Methods, Strategies, and Flies for Sight Fishing to Sheepshead.

Fly Fishing for Sheepshead

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Winter fly fishing along the Gulf Coast is often a feast or famine situation when it comes to sight fishing the shallow flats, but there is one fish to target this time of year that is slowly gaining popularity and recognition in the fly fishing community. The Sheepshead, otherwise known as the "Texas Permit", “Cajun Permit”, "Prison Permit", or "Convict Fish", is proving to be a challenging, exciting, and notoriously difficult to catch fish.  It requires patience, technique, proper presentation, and it is the perfect solution to ease those winter time lulls while you’re waiting for early spring fishing to peak over the horizon.

You can target these jail breakers any time of the year, but you’ll notice that during the warmer months Sheepshead will bolt away at even the thought of casting to them.  Something changes in the colder months as the grass dies off and the sandy bottom is exposed.  They tend to get much more aggressive and are often seen in very large numbers strutting down the flats along sand bars and shorelines.

A good place to start looking for Sheepshead is a spot that contains a mixture of different bottom textures, such as broken shell next to areas of hard sand.  Generally the same flats that hold Redfish in the fall will house Convicts in the winter.  It is not uncommon to stand in one place and cast at an endless supply of Sheepshead as they come cruising down the flat in groups.  So when you start seeing them, put on the waders and hop out of the boat or kayak.  You’ll have the best success while wade fishing, because in a moving boat it is very difficult for your fly to come to a complete rest.  And as you'll find out, they tend to like their dinner served on the bottom crawling slowly.

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When you spot a Sheepshead and are ready to sight cast to them, try and get the fly as close as possible without spooking them and then play it slow and be patient.  Most of the time they will not “jump on” or “smash and run” with the fly like a Redfish does.  These fish spook easily and very little retrieval is necessary.  They do not like a fast moving fly being stripped in the middle of the water column.  Use short and slow strips accompanied with long, lingering pauses to make your fly crawl along the bottom.  You must convince them your fly is a real crustacean critter and allow them to come investigate.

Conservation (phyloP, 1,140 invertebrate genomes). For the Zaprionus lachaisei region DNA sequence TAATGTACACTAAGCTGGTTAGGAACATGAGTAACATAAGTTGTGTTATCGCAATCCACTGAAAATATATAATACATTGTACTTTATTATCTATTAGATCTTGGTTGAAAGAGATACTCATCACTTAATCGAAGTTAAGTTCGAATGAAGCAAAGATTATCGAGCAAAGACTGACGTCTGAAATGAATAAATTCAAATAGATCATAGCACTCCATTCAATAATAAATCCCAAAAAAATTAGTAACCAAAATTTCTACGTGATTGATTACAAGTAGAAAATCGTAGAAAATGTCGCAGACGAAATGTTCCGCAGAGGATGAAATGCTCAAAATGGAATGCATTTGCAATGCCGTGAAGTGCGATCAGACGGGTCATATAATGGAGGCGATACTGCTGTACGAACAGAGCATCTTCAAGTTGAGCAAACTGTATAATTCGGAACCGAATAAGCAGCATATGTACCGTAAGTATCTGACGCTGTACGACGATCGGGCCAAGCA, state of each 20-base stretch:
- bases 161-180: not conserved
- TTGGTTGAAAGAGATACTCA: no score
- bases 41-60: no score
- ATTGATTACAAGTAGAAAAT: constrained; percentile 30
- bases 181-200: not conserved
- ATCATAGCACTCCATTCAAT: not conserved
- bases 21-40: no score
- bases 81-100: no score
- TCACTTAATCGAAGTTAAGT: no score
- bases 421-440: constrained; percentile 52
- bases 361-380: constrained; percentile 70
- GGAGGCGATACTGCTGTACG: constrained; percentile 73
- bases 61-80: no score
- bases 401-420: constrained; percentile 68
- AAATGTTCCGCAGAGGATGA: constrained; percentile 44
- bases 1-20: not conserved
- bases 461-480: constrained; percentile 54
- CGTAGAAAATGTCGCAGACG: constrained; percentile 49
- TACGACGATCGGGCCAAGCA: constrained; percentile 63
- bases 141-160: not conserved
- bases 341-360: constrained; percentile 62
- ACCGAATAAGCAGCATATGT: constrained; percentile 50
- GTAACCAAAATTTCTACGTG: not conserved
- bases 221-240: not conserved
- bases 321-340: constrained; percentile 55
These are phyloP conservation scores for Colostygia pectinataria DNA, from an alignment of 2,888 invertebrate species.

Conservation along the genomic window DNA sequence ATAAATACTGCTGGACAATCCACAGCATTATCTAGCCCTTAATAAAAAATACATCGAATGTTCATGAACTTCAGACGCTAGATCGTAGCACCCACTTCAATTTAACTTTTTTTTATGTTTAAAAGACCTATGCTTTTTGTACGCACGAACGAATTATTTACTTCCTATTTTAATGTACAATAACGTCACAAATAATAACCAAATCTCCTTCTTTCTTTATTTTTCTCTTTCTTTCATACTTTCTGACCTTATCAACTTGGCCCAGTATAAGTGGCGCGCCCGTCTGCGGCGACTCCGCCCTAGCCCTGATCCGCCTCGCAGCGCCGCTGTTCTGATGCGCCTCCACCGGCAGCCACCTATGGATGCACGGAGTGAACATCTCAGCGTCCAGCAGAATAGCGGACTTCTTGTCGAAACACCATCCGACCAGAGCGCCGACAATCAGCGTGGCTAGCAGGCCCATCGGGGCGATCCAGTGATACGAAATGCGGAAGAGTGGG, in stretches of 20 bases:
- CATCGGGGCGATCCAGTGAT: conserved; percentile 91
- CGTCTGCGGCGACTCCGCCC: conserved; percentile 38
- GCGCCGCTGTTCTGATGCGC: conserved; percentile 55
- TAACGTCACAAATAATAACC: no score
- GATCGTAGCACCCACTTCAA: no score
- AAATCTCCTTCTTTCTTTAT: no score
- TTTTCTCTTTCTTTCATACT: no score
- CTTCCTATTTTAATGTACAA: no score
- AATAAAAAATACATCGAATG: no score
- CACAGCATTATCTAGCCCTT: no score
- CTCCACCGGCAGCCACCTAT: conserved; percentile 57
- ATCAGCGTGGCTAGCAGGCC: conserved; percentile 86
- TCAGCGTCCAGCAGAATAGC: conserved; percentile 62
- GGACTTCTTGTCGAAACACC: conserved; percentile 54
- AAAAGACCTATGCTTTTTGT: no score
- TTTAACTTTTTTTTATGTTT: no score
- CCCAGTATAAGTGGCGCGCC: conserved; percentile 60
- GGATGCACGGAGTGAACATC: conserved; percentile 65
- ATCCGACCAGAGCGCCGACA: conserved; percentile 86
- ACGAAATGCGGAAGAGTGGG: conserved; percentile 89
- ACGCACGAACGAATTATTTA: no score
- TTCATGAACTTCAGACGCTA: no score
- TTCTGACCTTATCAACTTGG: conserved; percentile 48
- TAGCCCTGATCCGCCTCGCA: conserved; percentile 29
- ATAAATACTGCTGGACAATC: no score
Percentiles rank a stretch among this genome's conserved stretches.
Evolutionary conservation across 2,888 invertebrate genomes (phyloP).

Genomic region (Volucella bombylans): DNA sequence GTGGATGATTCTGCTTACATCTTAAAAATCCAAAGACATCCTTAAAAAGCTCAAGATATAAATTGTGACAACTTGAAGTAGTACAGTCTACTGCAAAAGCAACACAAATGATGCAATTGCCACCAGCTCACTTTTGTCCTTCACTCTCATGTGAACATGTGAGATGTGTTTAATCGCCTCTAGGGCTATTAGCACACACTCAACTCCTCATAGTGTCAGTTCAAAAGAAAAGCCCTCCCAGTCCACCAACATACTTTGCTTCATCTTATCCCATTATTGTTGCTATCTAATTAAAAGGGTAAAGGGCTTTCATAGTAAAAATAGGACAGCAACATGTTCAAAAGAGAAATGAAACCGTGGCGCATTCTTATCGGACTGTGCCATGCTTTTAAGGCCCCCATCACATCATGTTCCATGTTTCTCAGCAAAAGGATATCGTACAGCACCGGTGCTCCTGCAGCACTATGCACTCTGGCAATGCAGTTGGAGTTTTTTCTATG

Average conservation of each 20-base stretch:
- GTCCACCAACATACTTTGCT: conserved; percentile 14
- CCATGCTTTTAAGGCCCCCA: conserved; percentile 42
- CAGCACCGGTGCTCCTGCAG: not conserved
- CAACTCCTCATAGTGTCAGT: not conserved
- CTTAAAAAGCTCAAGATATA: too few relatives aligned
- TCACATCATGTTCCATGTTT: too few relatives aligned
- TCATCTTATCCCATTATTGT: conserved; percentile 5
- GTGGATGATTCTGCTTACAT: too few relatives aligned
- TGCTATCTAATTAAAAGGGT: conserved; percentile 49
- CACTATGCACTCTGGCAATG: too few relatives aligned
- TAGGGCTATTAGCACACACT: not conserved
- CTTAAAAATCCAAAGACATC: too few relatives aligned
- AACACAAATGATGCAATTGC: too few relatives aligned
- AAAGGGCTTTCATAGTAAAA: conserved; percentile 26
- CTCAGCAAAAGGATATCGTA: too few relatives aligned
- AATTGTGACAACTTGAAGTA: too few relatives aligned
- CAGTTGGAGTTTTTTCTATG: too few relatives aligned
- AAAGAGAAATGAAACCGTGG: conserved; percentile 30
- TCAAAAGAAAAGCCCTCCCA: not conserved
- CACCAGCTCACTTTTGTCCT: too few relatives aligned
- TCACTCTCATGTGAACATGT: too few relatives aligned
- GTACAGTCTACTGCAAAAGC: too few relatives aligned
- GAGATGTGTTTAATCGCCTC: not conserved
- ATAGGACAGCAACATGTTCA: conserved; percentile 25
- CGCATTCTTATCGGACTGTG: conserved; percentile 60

When you see them nose down on your fly this is when you STOP and read the fish.  They will typically nibble at the fly and will spit it out quickly.  This means that most of the time you will hardly feel anything and it’s this behavior that you must pay absolute attention to so that you increase your chances of feeling and seeing the fish eat before they spit it out again. The technique to conquer this finicky fish is to keep the line tight from the fly to your hand and “strip set” upon feeling any tension, biting, or pecking. Strip setting is crucial due to their erratic style of eating and spitting out.  This also allows you to keep your fly in front of the fish in the event you don't get a hook set. So if you do miss the hook set, just let the fly rest, and the fish will usually come back to it for another taste.  Focus on crawling that fly along the bottom, keeping the line tight, and strip setting on the slightest tugs.  More often than not, when people begin to get frustrated that the fish aren’t eating, the reality is that the fish has probably already eaten and spit your fly out multiple times without even being noticed.  Reading the fish and feeling the line tension is key to a successful day. 

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So what's the best fly to use for sight fishing to Sheepshead?  We tend to favor the flies in this Sheepshead Fly Pack, but any fly you choose should share these same overall characteristics. Primarily, you’ll need a fly that is weighted and sinks down to the bottom quick, yet light enough to remain stealthy and not disturb the fish when the fly lands.  The sink rate on bead-chain eyes is a bit too slow, large heavy lead eyes make too much noise when they plop down on the water, so a happy medium is an extra-small (3.2mm) lead eye.  Additionally you’ll want to keep the hook size small, usually around a size 6, and opt for a wide gape, chemically-sharpened hook as their donkey mouth full of molars doesn't make setting the hook an easy task. Furthermore, you’ll want to keep your flies streamline, simple, and short.  Keeping a short tail on your fly pattern will help you get more hook sets as they will often nibble on a longer tail and never get the hook fully in their mouth.  Sheepshead are omnivorous, which means they eat just about anything; but the bulk of their diet appears to be barnacles, small crabs, and shrimp so it’s no surprise that flies resembling these are the best choice.

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This winter take some time to revisit that favorite Redfish flat and go target the elusive and shifty Sheepshead. You will quickly be addicted to the adrenaline rush that sight fishing to these fish can bestow upon an angler.  Use this time of year to explore new grounds, try out different flies, and hone your fish reading skills.  With lower water temperatures, crystal clear waters, and the seemingly empty shorelines of late winter, fly fishing for Sheepshead is the perfect answer to fill that off-season gap between the fall and spring.